In his annual lecture this evening, RSA Chief Executive Matthew Taylor will argue that all work should be good work – which he defines as “fair and decent, with scope for development and fulfilment”.
He will use the lecture to set out five reasons why it is time to commit to a good work economy: in-work poverty; health and wellbeing; productivity; the impact of automation; and to foster habits of active citizenship.
New research published today by the RSA alongside the lecture shows that
- 73% of people think we should do more as a country to improve the quality of jobs
- Only 9% think all jobs currently are fair and decent – but 67% think it is possible that all jobs could be fair and decent
In his lecture, Matthew Taylor will say
“For most of us work is one of the most important things in our life. We spend a lot of our time doing it. It’s how we support ourselves and our families. It’s often where we forge strong friendships and even meet partners. Given how important work is, at the RSA we’re arguing that it should be good for us and good for society.
Over recent decades, government work policy has focused primarily on getting people into jobs with, as current record employment levels attest, considerable success. Yet persistent scandals of bad working conditions, poor legal safeguards and job insecurity suggest that bad work is all too common. We need, therefore, to talk about quality of work, and not just quantity.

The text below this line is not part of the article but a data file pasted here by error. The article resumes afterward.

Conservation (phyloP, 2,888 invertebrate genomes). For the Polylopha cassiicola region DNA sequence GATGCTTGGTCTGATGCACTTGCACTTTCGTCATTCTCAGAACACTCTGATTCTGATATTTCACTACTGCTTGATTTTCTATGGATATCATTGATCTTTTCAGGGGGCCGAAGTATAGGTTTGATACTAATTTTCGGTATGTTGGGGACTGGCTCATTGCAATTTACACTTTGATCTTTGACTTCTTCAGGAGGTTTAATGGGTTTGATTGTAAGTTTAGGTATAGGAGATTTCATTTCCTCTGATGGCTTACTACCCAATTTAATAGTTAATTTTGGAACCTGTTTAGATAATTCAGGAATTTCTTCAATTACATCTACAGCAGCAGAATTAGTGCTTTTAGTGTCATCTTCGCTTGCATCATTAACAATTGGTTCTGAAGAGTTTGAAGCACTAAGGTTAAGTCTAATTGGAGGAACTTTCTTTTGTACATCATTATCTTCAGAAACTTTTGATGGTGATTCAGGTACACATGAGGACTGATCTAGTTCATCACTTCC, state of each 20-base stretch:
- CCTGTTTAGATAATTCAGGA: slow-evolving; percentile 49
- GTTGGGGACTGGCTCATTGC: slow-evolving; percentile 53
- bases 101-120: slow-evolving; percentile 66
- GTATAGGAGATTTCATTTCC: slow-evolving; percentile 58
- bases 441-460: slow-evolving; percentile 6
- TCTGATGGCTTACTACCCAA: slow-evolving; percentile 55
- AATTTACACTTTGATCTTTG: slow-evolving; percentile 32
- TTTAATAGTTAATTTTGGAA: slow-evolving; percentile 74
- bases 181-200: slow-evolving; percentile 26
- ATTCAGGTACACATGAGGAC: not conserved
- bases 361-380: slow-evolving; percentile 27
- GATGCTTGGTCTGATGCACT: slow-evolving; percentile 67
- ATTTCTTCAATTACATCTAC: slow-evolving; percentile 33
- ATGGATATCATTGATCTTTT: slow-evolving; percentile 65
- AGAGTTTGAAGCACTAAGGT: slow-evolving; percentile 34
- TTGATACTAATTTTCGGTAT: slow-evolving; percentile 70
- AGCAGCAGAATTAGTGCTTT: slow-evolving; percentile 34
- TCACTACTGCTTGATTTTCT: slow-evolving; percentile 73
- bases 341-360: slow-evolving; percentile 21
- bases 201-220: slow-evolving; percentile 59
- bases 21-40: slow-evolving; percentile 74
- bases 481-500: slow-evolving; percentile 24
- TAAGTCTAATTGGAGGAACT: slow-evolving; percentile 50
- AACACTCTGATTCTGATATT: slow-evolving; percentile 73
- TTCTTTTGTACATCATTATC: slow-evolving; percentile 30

At the RSA, we define good work as ‘fair and decent with scope for fulfilment and development.’ I believe this is a realistic aspiration for people at all stages of their careers, in all types of employment and at all levels. Ahead of the Government Review I will be publishing in the summer, now is the time to put good work on the national agenda.”
The lecture follows the #GoodWorkIs social media initiative, which launched last week with backing from organisations including TUC, Institute of Directors, Federation of Small Businesses, CIPD, Usdaw, Business in the Community, and the Carnegie UK Trust.
Demonstrating that there is there is strong support for the concept of good work and quality jobs across civil society, industry and the wider public, Twitter and Facebook users have taken to social media to explain what good work means to them.
For more information, contact:
Paul Duffy, Head of Media and Communications, RSA
[email protected] +44 (0)7799 737 970
Notes to editors
Research carried out by Populus, Power to the Precariat Survey, 5 – 7 May 2017
Mike Cherry, Federation of Small Businesses National Chairman said:
“Small businesses and the self-employed are going to be at the forefront of improving the quality of our working lives. Every single person – employer, employee, self-employed, and those outside the labour market – deserves the chance to achieve their full career potential. The initiative is an important step, and one that we are pleased to support"
John Hannett, General Secretary of Usdaw, said:
"Usdaw is supporting the RSA to gather evidence about what makes good work. Our members deserve good work and we will be promoting the initiative on our website. This is a great chance for Usdaw members to make it clear what good work means to them."